So let’s face it, artists looking for a place to show their work in Reno have fairly limited options. I mean, who wouldn’t love to show at Nevada Museum of Art? But museums are tough to get into—and it helps to have an exhibition history. On the commercial high end, there’s Stremmel Gallery, but it’s essentially the only game in town, and it tends to hew to a particular type of aesthetic. Then there’s the University of Nevada, Reno, Truckee Meadows Community College, Sierra Arts, all sporting fine galleries of their own, but always with an eye toward appealing to (or appeasing?) “the community.” Lesser known spaces round out the mix—certainly including some I don’t know about—but after that artists are largely left with bars and coffee shops; not the most heartening of venues.
Enter Wonder Well, a little space off the corner of Wonder Street and South Wells Avenue. The former home of Sound and Fury Records turned Great Basin Community Food Co-op turned local artist’s studio was opened as a gallery in August 2010 by UNR art students John Grinde and Ana Leyva. The two conceived of it as a place that could be made accessible to younger, less established artists, recognizing a dearth of such spaces around town. What resulted is a model found in many larger cities: plate glass store front enclosing a blank slate, white-washed to accommodate whatever contents might tumble in.
Some new work by Sarah Lillegard showed in November in the exhibition Shelter, which ends on Nov. 25. It was her first show since she completed her degree four years ago in fine art and graphic design. Since then she says she’s mostly been working on embroidery projects and zines. (Regular readers of News & Review may recall A DIY Guide to Reno.) Last year, she took over as art director at Reno’s Holland Project, another art and music venue.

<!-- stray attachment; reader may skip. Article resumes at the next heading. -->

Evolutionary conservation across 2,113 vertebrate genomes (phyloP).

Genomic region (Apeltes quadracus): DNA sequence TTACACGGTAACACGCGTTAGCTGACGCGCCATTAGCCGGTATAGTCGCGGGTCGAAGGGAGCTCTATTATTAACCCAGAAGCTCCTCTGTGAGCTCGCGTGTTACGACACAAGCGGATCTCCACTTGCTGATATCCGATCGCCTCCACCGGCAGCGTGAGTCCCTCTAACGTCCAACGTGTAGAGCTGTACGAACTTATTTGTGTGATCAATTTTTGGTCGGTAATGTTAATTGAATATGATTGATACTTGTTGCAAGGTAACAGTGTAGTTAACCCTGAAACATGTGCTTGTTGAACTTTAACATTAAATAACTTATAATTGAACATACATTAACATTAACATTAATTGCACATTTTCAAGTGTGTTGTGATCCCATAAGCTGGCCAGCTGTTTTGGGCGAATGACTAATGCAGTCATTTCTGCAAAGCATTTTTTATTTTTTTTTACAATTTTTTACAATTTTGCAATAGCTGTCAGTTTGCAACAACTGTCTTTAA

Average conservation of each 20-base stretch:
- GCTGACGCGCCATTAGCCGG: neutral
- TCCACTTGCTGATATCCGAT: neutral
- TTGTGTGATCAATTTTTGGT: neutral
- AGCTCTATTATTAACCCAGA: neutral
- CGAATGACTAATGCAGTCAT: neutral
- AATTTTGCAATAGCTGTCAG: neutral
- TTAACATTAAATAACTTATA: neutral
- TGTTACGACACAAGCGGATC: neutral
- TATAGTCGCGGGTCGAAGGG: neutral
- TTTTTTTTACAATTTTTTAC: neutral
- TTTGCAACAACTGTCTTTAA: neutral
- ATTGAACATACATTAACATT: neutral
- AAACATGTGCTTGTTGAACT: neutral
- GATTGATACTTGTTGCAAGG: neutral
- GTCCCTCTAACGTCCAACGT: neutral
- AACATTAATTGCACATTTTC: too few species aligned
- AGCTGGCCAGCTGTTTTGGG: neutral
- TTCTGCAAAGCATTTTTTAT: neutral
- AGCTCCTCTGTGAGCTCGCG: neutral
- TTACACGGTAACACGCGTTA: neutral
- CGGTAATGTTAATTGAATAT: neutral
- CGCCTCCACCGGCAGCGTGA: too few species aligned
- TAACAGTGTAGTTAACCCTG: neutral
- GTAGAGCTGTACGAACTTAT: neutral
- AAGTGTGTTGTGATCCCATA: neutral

Shelter collects materials created, found, and bought secondhand to represent places Lillegard has inhabited. Six pieces along the wall are of the assemblage tradition, incorporating scraps of canvas, cardboard, wood, nails, thread and more—with a picture plane thrown in, too. The canvas scraps here serve as frames for the pictures, tacked to the wall and surrounding drawing surfaces of cardboard. There are marks on these surfaces, but that’s really just the prep work Lillegard has done for the drawings she’s made of thread, sited parallel to the surfaces, pulled taut around nails. These renditions are necessarily hard-edged and schematic, simplified versions of the artist’s past homes, but simultaneously delicate, given the delicacy of the medium. It’s an interesting way to draw, and probably the greatest pleasure when approaching these works.
Obscuring each little drawing is the rest of the assemblage—a dream catcher of twigs, twine, feathers, whatever. One has an old gear. Viewers are forced to look around or through the dream catcher to the barely there home, as though reality is giving way to unconscious memory.
Overall, I’m encouraged by what’s come together at Wonder Well, even though there’s a bit of a sense of an inside game with one gallery showing the work of the director of another gallery, especially when there aren’t many galleries in town. But the inside game is critical to art these days. Art begets art, after all, so I’m more than happy to see more young artists running more young art spaces.